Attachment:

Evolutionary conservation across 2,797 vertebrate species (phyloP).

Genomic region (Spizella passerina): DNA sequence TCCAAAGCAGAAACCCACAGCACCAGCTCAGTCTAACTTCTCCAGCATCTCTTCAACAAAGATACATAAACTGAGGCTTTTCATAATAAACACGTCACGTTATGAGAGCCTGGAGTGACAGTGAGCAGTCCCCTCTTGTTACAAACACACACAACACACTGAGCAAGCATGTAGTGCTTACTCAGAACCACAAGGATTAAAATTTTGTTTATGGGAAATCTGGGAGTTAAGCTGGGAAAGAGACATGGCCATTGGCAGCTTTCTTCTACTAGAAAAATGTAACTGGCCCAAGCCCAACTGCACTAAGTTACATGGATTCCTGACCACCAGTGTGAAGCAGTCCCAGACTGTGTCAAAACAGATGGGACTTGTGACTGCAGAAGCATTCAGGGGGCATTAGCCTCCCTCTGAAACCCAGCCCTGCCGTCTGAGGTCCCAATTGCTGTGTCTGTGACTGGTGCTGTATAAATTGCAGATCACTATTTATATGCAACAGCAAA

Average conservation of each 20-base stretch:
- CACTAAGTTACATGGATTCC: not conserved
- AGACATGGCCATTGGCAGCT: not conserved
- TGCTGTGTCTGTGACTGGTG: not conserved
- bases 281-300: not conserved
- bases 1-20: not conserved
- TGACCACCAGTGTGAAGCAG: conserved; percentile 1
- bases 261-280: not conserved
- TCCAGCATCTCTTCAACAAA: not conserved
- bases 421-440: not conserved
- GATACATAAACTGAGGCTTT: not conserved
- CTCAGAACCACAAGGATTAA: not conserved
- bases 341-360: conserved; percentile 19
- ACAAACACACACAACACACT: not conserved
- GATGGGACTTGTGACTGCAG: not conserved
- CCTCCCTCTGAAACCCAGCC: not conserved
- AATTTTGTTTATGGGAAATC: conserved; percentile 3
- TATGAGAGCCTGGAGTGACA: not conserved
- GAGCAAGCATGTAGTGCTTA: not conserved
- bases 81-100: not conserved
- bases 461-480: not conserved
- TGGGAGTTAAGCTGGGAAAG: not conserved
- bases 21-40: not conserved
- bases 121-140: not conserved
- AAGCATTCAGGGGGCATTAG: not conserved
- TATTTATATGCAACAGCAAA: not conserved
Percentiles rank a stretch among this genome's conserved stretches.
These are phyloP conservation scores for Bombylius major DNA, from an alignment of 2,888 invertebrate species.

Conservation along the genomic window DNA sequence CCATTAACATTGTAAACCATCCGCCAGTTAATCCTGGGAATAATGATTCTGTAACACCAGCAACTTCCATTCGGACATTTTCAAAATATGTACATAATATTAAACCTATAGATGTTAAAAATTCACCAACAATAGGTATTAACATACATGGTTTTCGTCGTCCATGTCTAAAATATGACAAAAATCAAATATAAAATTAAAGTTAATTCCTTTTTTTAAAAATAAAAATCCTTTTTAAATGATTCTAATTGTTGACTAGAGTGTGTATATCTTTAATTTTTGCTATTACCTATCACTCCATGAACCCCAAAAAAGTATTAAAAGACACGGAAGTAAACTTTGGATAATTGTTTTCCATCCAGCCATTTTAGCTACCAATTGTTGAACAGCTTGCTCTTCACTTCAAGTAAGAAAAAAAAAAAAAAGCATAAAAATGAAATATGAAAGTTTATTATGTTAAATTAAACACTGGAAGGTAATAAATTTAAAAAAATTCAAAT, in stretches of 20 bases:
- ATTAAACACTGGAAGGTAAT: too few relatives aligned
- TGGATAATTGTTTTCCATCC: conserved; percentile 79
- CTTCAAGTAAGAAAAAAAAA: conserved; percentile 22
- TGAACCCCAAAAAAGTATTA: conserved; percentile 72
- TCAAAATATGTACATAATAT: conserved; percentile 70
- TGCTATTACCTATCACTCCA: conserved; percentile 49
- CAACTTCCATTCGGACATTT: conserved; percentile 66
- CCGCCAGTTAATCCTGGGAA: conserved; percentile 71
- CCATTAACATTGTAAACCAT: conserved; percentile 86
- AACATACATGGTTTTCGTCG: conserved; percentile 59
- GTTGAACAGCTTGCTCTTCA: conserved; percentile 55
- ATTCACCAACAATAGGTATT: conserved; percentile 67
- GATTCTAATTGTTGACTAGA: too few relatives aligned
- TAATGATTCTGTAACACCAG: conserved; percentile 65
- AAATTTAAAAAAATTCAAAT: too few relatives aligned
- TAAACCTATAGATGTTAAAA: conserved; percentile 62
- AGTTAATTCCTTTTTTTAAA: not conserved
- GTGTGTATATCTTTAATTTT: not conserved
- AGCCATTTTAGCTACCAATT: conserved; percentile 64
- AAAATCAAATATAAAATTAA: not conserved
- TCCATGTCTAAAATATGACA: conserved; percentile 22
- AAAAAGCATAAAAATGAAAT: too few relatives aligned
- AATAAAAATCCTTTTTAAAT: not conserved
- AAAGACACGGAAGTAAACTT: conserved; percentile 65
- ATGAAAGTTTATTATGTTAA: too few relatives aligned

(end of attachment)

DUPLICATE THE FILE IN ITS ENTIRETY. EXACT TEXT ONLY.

Evolutionary conservation across 2,797 vertebrate species (phyloP).

Genomic region (Spizella passerina): DNA sequence TCCAAAGCAGAAACCCACAGCACCAGCTCAGTCTAACTTCTCCAGCATCTCTTCAACAAAGATACATAAACTGAGGCTTTTCATAATAAACACGTCACGTTATGAGAGCCTGGAGTGACAGTGAGCAGTCCCCTCTTGTTACAAACACACACAACACACTGAGCAAGCATGTAGTGCTTACTCAGAACCACAAGGATTAAAATTTTGTTTATGGGAAATCTGGGAGTTAAGCTGGGAAAGAGACATGGCCATTGGCAGCTTTCTTCTACTAGAAAAATGTAACTGGCCCAAGCCCAACTGCACTAAGTTACATGGATTCCTGACCACCAGTGTGAAGCAGTCCCAGACTGTGTCAAAACAGATGGGACTTGTGACTGCAGAAGCATTCAGGGGGCATTAGCCTCCCTCTGAAACCCAGCCCTGCCGTCTGAGGTCCCAATTGCTGTGTCTGTGACTGGTGCTGTATAAATTGCAGATCACTATTTATATGCAACAGCAAA

Average conservation of each 20-base stretch:
- CACTAAGTTACATGGATTCC: not conserved
- AGACATGGCCATTGGCAGCT: not conserved
- TGCTGTGTCTGTGACTGGTG: not conserved
- bases 281-300: not conserved
- bases 1-20: not conserved
- TGACCACCAGTGTGAAGCAG: conserved; percentile 1
- bases 261-280: not conserved
- TCCAGCATCTCTTCAACAAA: not conserved
- bases 421-440: not conserved
- GATACATAAACTGAGGCTTT: not conserved
- CTCAGAACCACAAGGATTAA: not conserved
- bases 341-360: conserved; percentile 19
- ACAAACACACACAACACACT: not conserved
- GATGGGACTTGTGACTGCAG: not conserved
- CCTCCCTCTGAAACCCAGCC: not conserved
- AATTTTGTTTATGGGAAATC: conserved; percentile 3
- TATGAGAGCCTGGAGTGACA: not conserved
- GAGCAAGCATGTAGTGCTTA: not conserved
- bases 81-100: not conserved
- bases 461-480: not conserved
- TGGGAGTTAAGCTGGGAAAG: not conserved
- bases 21-40: not conserved
- bases 121-140: not conserved
- AAGCATTCAGGGGGCATTAG: not conserved
- TATTTATATGCAACAGCAAA: not conserved
Percentiles rank a stretch among this genome's conserved stretches.
These are phyloP conservation scores for Bombylius major DNA, from an alignment of 2,888 invertebrate species.

Conservation along the genomic window DNA sequence CCATTAACATTGTAAACCATCCGCCAGTTAATCCTGGGAATAATGATTCTGTAACACCAGCAACTTCCATTCGGACATTTTCAAAATATGTACATAATATTAAACCTATAGATGTTAAAAATTCACCAACAATAGGTATTAACATACATGGTTTTCGTCGTCCATGTCTAAAATATGACAAAAATCAAATATAAAATTAAAGTTAATTCCTTTTTTTAAAAATAAAAATCCTTTTTAAATGATTCTAATTGTTGACTAGAGTGTGTATATCTTTAATTTTTGCTATTACCTATCACTCCATGAACCCCAAAAAAGTATTAAAAGACACGGAAGTAAACTTTGGATAATTGTTTTCCATCCAGCCATTTTAGCTACCAATTGTTGAACAGCTTGCTCTTCACTTCAAGTAAGAAAAAAAAAAAAAAGCATAAAAATGAAATATGAAAGTTTATTATGTTAAATTAAACACTGGAAGGTAATAAATTTAAAAAAATTCAAAT, in stretches of 20 bases:
- ATTAAACACTGGAAGGTAAT: too few relatives aligned
- TGGATAATTGTTTTCCATCC: conserved; percentile 79
- CTTCAAGTAAGAAAAAAAAA: conserved; percentile 22
- TGAACCCCAAAAAAGTATTA: conserved; percentile 72
- TCAAAATATGTACATAATAT: conserved; percentile 70
- TGCTATTACCTATCACTCCA: conserved; percentile 49
- CAACTTCCATTCGGACATTT: conserved; percentile 66
- CCGCCAGTTAATCCTGGGAA: conserved; percentile 71
- CCATTAACATTGTAAACCAT: conserved; percentile 86
- AACATACATGGTTTTCGTCG: conserved; percentile 59
- GTTGAACAGCTTGCTCTTCA: conserved; percentile 55
- ATTCACCAACAATAGGTATT: conserved; percentile 67
- GATTCTAATTGTTGACTAGA: too few relatives aligned
- TAATGATTCTGTAACACCAG: conserved; percentile 65
- AAATTTAAAAAAATTCAAAT: too few relatives aligned
- TAAACCTATAGATGTTAAAA: conserved; percentile 62
- AGTTAATTCCTTTTTTTAAA: not conserved
- GTGTGTATATCTTTAATTTT: not conserved
- AGCCATTTTAGCTACCAATT: conserved; percentile 64
- AAAATCAAATATAAAATTAA: not conserved
- TCCATGTCTAAAATATGACA: conserved; percentile 22
- AAAAAGCATAAAAATGAAAT: too few relatives aligned
- AATAAAAATCCTTTTTAAAT: not conserved
- AAAGACACGGAAGTAAACTT: conserved; percentile 65
- ATGAAAGTTTATTATGTTAA: too few relatives aligned